The Scandalous History of the Bikini

20th July 2022
Model wearing Pour Moi bikinis

It is one of our favourite pieces of swimwear, but did you know that the beloved bikini is steeped in history! Who would have thought that the bikini, a staple piece of holiday wear would have caused so much controversy over the years. From its use in ancient Greek and Roman cultures to the inception of the modern two-piece that received significant backlash, join us as we explore the fascinating history of the bikini.

Where did the bikini come from?

Model wearing Pour Moi bikini

When we think about bikinis, in all its forms, we think of it as a modern piece of swimwear. But we’re so wrong. In fact, the fashionable two-piece has quite the history. Traced as far back as 1400 BC in ancient Greece, there are depictions of women athletes in what can be thought of as our modern-day bandeau bikinis. Although it is thought that these were worn as an everyday garment rather than today’s purpose.   

The Romans are known for a lot of things, but bikini lovers are not one of them. However, historic evidence and artefacts show that like the Greeks, women athletes are depicted wearing top and bottom coverings, that resemble the modern two-piece. As the Roman Empire fell, so did to our beloved bikini. As we entered the Dark Ages, swimming was thought to have spread disease. It was a dark time for the two-piece, as no one needed this item of swimwear any longer. It wasn’t until the turn of the 18th century that the bikini as we know it made its appearance.

Introducing the 20th century bikini

Come the 20th century, the bikini took on a new function. As women were finally allowed to enjoy public beaches, there was a need for clothing that was fit for bathing and swimming. However, this type of swimwear was a lot more modest than the modern bikinis were used to. Strict dress codes for women meant that the ‘bikini’ looked something more like a full sleeve, full-length dress or chemise, known as a bathing gown.

It wasn’t until at least 20 years into the 20th century that women’s swimwear began to evolve. From full-length swimwear to more decorative and revealing ‘sun-suits’, these styles were more figure fitting than anything that came before. However, the inception of the modern bikini can be traced back to two men, fashion designer, Jacques Heim and Louis Réard, a mechanical engineer by trade who ran his mother’s lingerie business. Both men led the way in modernising women’s swimwear, with both developing two-piece swimsuits that exposed the navel area.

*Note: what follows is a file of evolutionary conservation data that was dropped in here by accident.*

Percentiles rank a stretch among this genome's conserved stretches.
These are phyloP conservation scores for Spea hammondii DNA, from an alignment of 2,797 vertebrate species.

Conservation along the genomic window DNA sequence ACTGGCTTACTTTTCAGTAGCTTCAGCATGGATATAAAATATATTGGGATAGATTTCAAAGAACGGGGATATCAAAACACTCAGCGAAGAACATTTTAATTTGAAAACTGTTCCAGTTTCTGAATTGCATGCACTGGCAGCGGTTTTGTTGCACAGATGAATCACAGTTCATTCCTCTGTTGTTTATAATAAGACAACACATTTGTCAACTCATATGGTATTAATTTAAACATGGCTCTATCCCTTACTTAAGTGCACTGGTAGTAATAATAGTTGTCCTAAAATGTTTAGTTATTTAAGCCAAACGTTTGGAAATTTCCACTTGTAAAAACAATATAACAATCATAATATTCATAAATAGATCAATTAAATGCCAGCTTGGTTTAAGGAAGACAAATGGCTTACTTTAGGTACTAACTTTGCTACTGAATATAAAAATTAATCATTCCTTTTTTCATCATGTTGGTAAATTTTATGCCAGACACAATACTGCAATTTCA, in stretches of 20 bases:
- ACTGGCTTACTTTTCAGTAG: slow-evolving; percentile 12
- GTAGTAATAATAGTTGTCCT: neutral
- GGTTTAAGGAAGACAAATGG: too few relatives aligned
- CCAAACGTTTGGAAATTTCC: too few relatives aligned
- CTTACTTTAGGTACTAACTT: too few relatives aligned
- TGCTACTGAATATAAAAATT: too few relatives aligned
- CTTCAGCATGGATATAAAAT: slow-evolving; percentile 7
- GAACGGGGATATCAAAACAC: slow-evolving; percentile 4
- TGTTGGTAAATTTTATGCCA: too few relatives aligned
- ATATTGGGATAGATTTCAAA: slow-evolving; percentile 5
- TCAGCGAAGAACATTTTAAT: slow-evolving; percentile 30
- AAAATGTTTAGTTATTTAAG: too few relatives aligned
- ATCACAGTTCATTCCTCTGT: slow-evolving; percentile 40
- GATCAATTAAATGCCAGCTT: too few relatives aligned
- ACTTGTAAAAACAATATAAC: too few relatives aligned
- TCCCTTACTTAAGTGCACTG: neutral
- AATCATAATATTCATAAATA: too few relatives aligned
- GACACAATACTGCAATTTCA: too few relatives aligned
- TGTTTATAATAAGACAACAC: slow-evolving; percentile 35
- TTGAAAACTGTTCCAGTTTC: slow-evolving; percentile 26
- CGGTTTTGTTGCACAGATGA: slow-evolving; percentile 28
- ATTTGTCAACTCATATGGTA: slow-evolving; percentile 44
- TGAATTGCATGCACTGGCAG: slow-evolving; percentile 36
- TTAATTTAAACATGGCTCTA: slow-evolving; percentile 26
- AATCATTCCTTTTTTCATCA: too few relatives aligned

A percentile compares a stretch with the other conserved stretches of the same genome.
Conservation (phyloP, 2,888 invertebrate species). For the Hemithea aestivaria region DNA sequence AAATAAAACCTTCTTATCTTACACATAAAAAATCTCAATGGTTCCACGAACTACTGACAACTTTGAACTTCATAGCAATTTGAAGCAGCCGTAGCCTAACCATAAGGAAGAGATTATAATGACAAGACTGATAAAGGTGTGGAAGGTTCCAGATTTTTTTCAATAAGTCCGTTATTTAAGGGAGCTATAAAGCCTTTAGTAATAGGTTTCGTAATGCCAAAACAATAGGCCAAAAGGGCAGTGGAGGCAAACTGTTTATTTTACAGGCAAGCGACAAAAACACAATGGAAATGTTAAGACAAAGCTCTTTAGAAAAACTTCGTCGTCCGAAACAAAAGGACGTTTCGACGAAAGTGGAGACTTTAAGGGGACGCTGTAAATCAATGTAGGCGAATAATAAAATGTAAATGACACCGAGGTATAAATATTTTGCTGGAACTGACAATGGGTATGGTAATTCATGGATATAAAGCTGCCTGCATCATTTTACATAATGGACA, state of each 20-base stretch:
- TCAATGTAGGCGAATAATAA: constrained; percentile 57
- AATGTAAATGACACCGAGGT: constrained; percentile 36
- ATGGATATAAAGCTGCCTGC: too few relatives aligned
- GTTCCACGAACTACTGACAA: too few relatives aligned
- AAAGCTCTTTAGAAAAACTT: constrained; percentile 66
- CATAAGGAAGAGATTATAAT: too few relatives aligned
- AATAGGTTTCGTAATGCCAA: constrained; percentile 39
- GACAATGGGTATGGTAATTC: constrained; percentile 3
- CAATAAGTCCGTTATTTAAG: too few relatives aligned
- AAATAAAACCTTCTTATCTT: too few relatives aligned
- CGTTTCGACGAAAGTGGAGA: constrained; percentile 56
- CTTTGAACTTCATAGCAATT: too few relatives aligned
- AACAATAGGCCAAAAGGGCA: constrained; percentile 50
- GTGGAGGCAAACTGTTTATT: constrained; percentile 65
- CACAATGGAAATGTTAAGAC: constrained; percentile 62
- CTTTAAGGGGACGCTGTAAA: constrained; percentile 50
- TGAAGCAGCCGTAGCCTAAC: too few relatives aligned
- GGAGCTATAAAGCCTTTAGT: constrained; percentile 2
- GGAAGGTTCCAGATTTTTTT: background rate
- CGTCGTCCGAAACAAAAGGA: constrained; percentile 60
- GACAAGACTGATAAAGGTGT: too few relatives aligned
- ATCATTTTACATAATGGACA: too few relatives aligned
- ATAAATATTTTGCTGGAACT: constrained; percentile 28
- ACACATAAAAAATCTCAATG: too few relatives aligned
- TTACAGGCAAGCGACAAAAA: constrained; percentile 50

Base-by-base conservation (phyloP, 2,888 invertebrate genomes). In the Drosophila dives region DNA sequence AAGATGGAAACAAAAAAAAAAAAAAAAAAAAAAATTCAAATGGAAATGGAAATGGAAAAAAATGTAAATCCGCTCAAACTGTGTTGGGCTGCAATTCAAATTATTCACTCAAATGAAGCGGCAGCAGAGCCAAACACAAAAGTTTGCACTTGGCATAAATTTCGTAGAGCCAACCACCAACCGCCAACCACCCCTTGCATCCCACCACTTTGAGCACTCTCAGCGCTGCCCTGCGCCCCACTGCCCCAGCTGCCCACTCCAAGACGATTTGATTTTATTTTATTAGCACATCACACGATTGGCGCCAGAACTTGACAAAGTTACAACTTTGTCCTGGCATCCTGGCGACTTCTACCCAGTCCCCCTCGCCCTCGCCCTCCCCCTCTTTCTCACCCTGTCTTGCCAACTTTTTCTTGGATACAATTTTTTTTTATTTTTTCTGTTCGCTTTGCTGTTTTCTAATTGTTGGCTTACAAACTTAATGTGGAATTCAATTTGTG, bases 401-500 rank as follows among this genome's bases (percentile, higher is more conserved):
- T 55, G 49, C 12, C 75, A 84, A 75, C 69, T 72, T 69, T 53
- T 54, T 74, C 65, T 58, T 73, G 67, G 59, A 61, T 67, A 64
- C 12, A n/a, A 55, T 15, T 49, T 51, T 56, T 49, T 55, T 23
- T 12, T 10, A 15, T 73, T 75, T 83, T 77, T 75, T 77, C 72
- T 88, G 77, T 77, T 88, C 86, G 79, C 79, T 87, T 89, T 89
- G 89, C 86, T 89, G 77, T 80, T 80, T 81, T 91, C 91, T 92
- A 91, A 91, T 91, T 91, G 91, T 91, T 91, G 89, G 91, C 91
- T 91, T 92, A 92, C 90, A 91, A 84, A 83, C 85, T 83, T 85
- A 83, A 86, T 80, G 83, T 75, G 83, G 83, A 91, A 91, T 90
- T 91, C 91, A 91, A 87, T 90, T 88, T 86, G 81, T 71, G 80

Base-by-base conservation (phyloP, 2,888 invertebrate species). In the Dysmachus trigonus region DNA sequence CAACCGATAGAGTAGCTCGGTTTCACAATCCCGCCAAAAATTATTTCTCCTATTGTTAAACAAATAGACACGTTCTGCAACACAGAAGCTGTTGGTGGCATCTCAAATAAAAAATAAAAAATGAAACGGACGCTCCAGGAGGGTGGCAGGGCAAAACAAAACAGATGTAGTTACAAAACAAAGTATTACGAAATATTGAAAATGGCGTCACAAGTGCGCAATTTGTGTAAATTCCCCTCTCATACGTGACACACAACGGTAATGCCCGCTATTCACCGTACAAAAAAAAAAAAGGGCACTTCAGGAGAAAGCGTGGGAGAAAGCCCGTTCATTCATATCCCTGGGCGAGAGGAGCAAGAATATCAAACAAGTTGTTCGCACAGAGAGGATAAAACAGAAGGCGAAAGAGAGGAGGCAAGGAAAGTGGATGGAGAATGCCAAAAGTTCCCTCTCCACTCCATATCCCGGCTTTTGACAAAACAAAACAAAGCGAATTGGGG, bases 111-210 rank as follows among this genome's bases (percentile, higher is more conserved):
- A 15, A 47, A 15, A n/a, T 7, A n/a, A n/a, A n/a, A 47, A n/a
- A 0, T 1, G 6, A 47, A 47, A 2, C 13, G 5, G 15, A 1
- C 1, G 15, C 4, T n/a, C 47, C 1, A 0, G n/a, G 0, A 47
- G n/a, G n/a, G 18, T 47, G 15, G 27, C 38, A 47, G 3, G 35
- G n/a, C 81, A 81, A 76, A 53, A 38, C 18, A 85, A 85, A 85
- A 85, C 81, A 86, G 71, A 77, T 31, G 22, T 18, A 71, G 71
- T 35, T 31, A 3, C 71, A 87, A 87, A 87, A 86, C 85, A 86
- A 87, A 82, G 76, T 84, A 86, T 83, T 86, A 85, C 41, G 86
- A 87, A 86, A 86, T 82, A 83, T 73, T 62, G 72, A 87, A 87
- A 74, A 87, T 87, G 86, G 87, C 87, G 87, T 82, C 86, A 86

The rise of the modern bikini

Model wearing Pour Moi bikini

Since its debut in 1946 thanks to Heim and Réard and the bikini had become an iconic piece of fashion. The rise of Hollywood also helped cement its success with many actresses gracing the silver screen in two-piece bathing suits. As the decades past and the popularity of women’s swimwear on the rise, so did to the backlash. Countries across the world, many with a large religious population were banning bikinis at beaches. Surprisingly, bikinis were even banned from future Miss World competitions. Mainstream media also played a big part in this backlash. However, the popularity of the bikini couldn’t be stopped. Bridgette Bardot can be attributed to the societal acceptance of the bikini. Her choice to wear the bikini throughout the 1953 Cannes Film Festival after her appearance in the French film Manina, the Girl in the Bikini sporting you guessed it, a bikini, resulting in a greater shift in attitude towards the bikini. 

By the 60s, popular culture had accepted the swimsuit. If we needed more evidence of this, who could forget the infamous song “Itsy Bitsy Teenie Weenie Yellow Polkadot Bikini” by Brian Hyland. One of the most iconic swimwear moments came in 1962, with Actress Ursula Andress emerging from the sea in a white bathing suit in the James Bond film Dr. No. From then on, women’s swimwear was cemented in fashion history, with more movies taking advantage of the skimpy swimwear’s popularity throughout the following decades including films such as Star WarsFast Times At Ridgemont High, and who can forget the TV series Baywatch 

Since then, the bikini has continued to be further revolutionized as new styles have emerged from Brazilian bikinis, thongs, micro bikinis, and beyond as cultural attitudes around femininity, self-expression, and modesty have evolved. While existing in one form or another from pre-recorded history to the modern era, what is certain is that the history of the bikini has impacted and shaped the cultures that it exists within; from its artistic expressions like sculpture and paintings to its written works, songs, cultural and social attitudes. Time will only tell how the bikini will continue to do so.  

Whilst the rise of the bikini was seen as liberating for many women breaking away from societal norms it has also been argued that the two-piece sexualises women. For example, many athletes have argued against the fact of wearing two-pieces that resemble bikinis outwardly objectify women. For many female athletes they don’t get a choice in the type of kit they wear to play sport. 

Since then, the bikini has come a long way. A normal part of our summer wardrobes, the bikini has evolved in more styles than we could have ever imagined, from Brazilian bikini bottoms, micro bikinis and bandeau tops. For many the choice to wear a bikini or something similar has become a form of cultural and self-expression. At Pour Moi we believe that everyone should be able to wear a bikini. That is why our range of supportive swimwear, in a range of styles, colours and flattering features is available in all sizes.

All this bikini talk has got us inspired! If you're curious on what bikini style best suits your body shape, check out our tailored guide.

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